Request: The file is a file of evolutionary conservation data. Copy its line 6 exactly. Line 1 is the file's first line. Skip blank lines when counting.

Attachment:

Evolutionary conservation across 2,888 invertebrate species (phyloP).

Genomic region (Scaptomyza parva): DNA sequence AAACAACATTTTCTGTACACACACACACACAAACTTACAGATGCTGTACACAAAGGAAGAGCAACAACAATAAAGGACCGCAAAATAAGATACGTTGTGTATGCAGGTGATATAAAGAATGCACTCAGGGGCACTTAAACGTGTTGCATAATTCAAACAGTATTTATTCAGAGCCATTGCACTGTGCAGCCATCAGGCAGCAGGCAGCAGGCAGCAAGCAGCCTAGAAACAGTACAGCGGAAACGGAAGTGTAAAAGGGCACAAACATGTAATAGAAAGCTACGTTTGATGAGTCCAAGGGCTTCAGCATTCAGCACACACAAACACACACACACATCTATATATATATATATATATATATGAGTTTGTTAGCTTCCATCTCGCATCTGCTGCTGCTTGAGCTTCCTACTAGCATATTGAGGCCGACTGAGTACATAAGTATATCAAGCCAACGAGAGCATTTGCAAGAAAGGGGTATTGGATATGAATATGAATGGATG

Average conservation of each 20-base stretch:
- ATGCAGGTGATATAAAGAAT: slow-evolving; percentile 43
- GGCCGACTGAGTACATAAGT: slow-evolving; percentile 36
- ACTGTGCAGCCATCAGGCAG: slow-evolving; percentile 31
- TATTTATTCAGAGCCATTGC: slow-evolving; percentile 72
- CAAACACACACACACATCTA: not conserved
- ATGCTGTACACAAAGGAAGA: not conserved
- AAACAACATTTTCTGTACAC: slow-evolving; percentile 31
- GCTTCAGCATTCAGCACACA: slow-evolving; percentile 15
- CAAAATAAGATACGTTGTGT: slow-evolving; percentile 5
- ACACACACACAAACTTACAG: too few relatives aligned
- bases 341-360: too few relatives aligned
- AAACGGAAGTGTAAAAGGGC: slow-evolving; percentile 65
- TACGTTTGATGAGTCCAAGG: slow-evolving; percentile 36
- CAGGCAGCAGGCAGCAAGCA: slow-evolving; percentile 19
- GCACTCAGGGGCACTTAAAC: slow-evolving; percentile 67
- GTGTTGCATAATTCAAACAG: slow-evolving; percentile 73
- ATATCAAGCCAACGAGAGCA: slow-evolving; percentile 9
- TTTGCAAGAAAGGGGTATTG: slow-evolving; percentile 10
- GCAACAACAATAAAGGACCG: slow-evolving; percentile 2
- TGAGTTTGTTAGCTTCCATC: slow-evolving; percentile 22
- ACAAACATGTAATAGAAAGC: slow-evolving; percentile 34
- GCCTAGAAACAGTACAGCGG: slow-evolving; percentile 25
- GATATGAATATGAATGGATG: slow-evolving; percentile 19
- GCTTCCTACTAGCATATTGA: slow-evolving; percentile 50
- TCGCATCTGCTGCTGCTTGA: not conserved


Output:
- ACTGTGCAGCCATCAGGCAG: slow-evolving; percentile 31